Atlanta-bred rap artist Daye Jack puts creativity first when it comes to making music. The young rapper experiments heavily with hip-hop and soul, in an effort to bring a blended sound to the table. Jack also happened to be in college earlier this year as a computer science major at NYU, all while receiving the type of industry buzz that most veterans still aim to achieve. There’s no denying that Jack is wise beyond his years. His choice in music along with creative vocal deliveries reflect his ability to make any sound his own. Jack’s wordplay is substantive but not forced and his concepts are subjective but highly relatable. Simultaneously influenced by the likes of Fela Kuti and Outkast, Daye Jack has been exploring his sonic journey with a confidence that will manifest itself in 2016. Read our feature interview on the up & coming artist below.

Daye Jack, Daye Jack Interview
Photo by Diane Abapo

When did you begin your musical journey?

I started making music when I was thirteen in my bedroom in Atlanta.  I’d write raps and have melody ideas then sing them to my friends.  Everyone was starting metal bands around me about the same time, but I didn’t connect much with the music.  I was more into rap, and doing my own thing.

What are some of the most consistent themes you find yourself rapping/singing about in your music?

I usually find myself rapping about relationships, like friendships, family, and girls.

What kind of music/artists did you grow up on?

I grew up  on what was on the radio in the early 2000s.  I’ve been going back to a lot of that stuff recently: Pharrell, Gwen Stefani, Timbaland, Nelly Furtado, Justin Timberlake’s Justified album.  Outkast is also one of the groups back then that shaped the type of music I’m making now.  I was pretty young, so can’t say how much was me consciously picking what I liked then and how much of it was me just listening to what was in front of me.  Those artists are definitely a part of the music I’m making right now though.

How was your Soul Glitch project different from Hello World?

Soul Glitch was more contained than Hello World.  I had one concept in mind.  It was like make a tape about  “glitches” — like imperfections in day to day life — and I kinda stuck to that the whole time.  I feel like Hello World was a big introduction showcasing a bunch of styles and me trying to cover as much ground as possible.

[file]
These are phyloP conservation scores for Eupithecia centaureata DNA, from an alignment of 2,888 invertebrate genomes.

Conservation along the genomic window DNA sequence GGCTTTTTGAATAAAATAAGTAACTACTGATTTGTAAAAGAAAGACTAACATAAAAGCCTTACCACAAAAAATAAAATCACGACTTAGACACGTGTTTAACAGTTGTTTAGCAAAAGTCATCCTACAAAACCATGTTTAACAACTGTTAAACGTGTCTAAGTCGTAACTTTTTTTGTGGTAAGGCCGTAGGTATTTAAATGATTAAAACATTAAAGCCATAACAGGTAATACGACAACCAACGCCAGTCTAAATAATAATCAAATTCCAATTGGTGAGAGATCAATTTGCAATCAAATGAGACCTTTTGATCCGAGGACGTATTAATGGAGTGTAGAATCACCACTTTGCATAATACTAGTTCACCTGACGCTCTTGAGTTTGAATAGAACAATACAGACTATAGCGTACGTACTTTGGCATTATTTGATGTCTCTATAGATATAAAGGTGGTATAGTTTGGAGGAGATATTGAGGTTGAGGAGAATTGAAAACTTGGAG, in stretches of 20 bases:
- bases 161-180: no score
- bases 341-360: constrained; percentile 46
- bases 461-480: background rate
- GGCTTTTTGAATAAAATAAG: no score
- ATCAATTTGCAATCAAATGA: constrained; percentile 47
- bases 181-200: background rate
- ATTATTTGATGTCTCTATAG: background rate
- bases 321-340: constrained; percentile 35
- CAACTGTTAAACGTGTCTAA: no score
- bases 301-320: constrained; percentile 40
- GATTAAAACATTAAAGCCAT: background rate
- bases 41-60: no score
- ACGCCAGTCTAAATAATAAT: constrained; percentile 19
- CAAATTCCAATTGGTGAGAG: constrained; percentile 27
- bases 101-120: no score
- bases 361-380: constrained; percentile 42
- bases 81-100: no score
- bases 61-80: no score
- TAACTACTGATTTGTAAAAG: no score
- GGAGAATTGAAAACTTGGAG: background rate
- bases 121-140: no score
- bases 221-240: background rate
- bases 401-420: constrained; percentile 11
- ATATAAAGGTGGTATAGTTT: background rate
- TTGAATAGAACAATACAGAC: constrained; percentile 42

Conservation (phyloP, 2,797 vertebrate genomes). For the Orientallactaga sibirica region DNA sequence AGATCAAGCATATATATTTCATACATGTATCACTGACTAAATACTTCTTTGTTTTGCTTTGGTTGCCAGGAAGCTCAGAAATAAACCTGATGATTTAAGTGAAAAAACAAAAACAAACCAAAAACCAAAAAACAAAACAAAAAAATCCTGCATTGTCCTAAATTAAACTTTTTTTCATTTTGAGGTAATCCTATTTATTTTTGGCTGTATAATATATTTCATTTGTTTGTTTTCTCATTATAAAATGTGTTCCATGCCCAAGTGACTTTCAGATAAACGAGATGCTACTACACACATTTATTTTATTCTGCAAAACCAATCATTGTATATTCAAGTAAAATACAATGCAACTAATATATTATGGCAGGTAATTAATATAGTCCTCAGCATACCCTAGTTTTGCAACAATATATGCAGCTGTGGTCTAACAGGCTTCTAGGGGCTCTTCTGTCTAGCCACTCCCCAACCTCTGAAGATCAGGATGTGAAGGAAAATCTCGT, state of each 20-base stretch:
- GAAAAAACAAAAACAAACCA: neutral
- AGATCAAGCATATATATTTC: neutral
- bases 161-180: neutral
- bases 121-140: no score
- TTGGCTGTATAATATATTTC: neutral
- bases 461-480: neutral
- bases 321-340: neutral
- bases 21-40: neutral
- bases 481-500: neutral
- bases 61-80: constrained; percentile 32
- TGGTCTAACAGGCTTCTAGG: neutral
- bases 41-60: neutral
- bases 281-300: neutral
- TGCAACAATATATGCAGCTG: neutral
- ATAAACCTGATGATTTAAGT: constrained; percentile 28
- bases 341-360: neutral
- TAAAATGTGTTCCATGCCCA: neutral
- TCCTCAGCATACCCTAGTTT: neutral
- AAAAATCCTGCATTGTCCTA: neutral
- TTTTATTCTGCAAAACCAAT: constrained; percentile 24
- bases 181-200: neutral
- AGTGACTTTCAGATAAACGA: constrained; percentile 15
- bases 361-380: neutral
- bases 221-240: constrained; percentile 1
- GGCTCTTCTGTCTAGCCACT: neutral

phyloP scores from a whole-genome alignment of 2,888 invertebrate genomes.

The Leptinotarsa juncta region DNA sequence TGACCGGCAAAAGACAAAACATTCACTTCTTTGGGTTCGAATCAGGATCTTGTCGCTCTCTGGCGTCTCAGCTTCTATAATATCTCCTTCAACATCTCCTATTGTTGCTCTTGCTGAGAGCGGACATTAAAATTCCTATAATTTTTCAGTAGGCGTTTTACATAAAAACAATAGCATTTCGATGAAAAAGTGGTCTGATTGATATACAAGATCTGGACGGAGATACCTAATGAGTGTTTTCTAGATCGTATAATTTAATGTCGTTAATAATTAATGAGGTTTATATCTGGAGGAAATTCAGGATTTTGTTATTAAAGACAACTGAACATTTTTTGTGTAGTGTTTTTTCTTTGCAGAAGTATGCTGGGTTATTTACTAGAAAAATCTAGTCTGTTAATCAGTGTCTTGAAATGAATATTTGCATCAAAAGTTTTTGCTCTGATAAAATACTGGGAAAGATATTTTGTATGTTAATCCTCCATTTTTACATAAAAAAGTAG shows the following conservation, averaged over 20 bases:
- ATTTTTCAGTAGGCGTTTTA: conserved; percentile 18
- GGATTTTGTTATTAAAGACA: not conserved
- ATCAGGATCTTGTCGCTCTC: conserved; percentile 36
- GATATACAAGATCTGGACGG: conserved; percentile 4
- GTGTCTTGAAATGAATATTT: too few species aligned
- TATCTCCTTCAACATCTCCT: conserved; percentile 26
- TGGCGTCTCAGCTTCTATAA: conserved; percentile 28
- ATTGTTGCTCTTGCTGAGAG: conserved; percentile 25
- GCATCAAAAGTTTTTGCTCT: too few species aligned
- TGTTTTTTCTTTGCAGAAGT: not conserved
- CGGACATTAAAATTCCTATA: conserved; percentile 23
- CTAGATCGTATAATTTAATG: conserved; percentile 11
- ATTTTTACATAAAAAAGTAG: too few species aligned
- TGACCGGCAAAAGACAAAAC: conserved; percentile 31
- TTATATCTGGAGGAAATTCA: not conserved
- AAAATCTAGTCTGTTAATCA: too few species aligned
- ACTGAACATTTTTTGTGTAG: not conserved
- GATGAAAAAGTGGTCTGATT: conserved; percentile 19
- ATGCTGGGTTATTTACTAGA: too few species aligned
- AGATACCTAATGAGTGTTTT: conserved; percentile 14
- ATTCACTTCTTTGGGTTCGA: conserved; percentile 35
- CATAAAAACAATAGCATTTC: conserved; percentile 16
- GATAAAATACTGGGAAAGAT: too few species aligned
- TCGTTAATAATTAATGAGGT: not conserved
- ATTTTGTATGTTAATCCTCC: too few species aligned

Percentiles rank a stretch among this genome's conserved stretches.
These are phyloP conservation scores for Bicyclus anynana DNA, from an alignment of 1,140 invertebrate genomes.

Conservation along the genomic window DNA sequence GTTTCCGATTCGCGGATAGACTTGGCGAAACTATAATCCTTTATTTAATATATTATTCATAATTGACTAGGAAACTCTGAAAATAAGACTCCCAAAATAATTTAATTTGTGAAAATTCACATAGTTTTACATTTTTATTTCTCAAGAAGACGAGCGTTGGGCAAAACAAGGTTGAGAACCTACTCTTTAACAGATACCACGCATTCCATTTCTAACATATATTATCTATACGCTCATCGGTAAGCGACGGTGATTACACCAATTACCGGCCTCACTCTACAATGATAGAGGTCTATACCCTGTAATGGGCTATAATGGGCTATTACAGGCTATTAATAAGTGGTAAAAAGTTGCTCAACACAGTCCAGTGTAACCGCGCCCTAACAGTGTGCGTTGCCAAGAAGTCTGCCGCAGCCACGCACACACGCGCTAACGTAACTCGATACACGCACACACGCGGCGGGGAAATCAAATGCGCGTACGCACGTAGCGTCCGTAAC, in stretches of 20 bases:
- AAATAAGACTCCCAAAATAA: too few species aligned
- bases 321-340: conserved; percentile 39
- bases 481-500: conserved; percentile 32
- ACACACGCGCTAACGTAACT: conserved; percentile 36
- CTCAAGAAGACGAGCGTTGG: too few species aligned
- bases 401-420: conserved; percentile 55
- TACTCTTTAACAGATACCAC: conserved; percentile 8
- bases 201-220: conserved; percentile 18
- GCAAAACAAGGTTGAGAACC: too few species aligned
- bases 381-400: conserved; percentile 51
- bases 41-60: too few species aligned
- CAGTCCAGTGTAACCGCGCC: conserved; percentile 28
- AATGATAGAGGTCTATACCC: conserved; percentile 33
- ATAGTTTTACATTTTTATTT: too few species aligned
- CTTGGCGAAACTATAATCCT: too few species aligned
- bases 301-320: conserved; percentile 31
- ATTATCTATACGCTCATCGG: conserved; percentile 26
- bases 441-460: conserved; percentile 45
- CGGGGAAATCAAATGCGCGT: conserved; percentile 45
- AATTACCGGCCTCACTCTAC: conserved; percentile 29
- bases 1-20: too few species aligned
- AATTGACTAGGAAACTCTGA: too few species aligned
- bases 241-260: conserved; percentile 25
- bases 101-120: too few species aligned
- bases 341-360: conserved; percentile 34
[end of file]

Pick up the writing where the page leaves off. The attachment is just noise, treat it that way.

Let’s talk recent releases. What was the concept behind Piggybank? It’s a great song and talks about money in a non-traditional & unexpected way.

For sure! “Piggybank” is about making money from a bunch of different perspectives.  The chorus is like the more money you have the less stress you have.  Parts of the verses are talking about the danger in being willing to do whatever it takes to make money while other parts are saying I just want to party.  I just wanted it to be one of those songs that people take whatever they want from it.  It doesn’t give any opinions, just kinda shows a picture.

Your upbringing was heavily based in Atlanta. How do you feel about Atlanta’s rising alternative music scene that’s starting to embrace sounds besides trap?

I don’t think it’s a rising part of Atlanta, more something that’s always been around through artists like Outkast and Cee-Lo who continued through Gnarls Barkley.  It’s real cool that it’s also getting the attention that trap has been recently too.  I love Atlanta trap music and I honestly think it’s pulling from the same influences as the more alternative music coming out Atlanta.  It’s all Atlanta, no divide.

How has your Nigerian background influenced your sound?

My dad’s really into Fela Kuti and Bob Marley and the Wailers, so growing up I soaked in a lot of that music playing around the house which was Reggae and Afrobeat music.

How are you able to balance education at NYU with your musical creative process?

I took time off earlier this year and moved out of New York to Los Angeles to work on new music.  I haven’t had to deal with balancing the two in some time which has been good.

Do you ever get tired of that question? Be honest.

(Laughs)  I used to ask myself the same question, so I get it.  I remember flying from New York to Los Angeles for a meeting with Mike Elizondo, who’s executive producing the album I’m working on right now.  This was before we had had a real sit down.  I flew out on a Saturday night, had a lunch meeting with him Sunday afternoon, left that Sunday night on a red eye, got back to New York early Monday morning, and went to class the rest of the day. The whole time I’m like “WTF this is awesome!” but a bit much.

What’s an underrated song from Soul Glitch that you recommend to new listeners?

Die Today!

What’s on your playlist right now?

I just got into the Hudson Mowhawke Butter album. It’s lit.

What can we expect from Daye Jack within the next few months?

Right now I’m working everyday on new music and I’ll keep putting out new music; one-off stuff that feels like a full package.  I have some merch coming soon that’ll be real cool, and new show dates in the works.

Instagram: @itsdayejack | Twiter: @dayejack